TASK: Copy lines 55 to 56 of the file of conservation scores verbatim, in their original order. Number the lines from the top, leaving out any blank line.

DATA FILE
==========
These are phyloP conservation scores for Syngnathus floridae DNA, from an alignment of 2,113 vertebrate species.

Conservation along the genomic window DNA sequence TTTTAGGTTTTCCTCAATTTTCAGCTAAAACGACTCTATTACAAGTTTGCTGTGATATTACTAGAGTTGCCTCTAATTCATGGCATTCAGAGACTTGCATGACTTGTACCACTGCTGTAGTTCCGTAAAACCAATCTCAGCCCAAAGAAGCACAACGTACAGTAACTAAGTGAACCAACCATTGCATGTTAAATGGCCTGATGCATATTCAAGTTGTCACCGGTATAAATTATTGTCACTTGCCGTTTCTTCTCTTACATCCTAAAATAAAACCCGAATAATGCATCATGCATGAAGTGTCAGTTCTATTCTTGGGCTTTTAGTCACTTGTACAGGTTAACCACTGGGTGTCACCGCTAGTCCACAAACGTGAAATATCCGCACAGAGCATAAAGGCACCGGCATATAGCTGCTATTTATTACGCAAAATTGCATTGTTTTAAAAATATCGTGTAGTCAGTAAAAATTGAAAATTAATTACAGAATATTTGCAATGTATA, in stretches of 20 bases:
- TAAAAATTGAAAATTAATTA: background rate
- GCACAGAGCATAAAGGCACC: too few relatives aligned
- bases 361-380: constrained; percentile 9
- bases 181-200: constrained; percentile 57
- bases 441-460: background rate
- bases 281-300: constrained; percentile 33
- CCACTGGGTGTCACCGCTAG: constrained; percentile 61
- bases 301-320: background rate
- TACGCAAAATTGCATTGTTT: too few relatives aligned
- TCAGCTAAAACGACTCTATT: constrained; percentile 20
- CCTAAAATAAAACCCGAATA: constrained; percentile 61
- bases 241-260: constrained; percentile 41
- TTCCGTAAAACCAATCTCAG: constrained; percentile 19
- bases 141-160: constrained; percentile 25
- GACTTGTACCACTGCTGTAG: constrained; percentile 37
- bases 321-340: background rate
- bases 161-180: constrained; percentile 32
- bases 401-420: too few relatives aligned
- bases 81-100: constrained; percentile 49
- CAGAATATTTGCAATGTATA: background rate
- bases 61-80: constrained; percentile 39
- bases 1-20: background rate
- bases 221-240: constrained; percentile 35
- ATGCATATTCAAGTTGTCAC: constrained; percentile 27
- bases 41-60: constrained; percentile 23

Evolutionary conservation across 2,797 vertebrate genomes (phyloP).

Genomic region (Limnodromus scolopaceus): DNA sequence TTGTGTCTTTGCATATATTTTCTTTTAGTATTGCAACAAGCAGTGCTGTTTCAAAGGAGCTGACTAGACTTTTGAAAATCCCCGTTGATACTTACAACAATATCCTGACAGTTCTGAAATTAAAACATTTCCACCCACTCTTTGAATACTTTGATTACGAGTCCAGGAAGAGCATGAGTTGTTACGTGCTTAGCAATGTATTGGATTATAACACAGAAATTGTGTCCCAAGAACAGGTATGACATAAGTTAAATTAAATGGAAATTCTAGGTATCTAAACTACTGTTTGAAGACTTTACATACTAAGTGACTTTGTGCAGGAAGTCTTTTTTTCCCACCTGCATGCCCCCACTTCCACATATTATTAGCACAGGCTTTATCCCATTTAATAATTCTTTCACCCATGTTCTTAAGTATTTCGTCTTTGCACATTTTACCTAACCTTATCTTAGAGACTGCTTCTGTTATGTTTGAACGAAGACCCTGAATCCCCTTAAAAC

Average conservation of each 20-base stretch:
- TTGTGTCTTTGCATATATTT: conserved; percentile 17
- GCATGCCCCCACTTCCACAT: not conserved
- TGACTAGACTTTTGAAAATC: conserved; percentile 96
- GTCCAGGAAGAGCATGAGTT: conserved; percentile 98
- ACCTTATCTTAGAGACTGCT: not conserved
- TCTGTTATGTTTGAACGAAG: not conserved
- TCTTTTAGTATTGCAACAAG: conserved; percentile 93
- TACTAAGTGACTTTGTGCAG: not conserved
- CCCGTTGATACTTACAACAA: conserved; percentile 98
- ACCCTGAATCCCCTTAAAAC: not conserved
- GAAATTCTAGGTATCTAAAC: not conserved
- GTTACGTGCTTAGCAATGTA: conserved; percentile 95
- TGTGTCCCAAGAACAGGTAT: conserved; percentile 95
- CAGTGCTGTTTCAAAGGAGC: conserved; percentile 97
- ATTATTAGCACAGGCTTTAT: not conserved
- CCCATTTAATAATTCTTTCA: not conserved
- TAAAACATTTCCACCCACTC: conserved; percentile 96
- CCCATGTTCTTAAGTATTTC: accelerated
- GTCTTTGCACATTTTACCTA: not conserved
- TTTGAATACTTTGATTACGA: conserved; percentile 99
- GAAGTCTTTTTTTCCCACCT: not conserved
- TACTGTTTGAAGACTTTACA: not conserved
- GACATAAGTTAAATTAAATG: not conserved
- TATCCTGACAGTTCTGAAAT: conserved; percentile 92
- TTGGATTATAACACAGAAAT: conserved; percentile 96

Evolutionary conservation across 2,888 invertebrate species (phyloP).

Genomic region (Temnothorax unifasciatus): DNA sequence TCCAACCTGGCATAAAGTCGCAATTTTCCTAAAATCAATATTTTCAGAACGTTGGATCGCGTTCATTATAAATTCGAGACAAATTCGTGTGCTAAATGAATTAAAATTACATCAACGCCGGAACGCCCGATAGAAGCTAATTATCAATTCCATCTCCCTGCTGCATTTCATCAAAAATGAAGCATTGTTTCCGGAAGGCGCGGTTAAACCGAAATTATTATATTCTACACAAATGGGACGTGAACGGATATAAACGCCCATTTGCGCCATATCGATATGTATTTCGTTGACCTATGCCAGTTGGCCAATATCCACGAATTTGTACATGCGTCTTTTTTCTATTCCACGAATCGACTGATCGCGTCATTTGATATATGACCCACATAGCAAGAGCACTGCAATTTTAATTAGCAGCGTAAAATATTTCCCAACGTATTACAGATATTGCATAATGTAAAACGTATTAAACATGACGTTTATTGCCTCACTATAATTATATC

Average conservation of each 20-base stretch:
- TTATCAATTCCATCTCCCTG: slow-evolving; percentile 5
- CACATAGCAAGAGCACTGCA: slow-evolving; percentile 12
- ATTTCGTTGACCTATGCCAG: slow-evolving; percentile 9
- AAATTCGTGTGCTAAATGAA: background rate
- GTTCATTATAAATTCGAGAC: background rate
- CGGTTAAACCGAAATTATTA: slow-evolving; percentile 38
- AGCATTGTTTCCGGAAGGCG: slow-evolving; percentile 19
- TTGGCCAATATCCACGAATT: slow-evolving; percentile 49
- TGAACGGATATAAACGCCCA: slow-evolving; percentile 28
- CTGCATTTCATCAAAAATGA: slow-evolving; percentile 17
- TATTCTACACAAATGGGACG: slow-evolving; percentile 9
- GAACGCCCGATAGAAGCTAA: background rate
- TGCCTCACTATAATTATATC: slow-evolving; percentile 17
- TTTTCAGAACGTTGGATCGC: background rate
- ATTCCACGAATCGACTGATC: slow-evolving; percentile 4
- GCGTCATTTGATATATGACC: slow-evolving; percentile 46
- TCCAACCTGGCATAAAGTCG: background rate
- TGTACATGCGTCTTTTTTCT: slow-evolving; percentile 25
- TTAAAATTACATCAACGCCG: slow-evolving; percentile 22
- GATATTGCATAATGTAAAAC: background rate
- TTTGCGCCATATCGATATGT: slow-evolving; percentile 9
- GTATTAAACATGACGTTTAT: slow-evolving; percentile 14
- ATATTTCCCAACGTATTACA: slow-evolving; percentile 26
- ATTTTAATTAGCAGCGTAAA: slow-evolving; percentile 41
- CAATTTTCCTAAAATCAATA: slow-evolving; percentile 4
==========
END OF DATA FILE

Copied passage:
- TTGGATTATAACACAGAAAT: conserved; percentile 96

Evolutionary conservation across 2,888 invertebrate species (phyloP).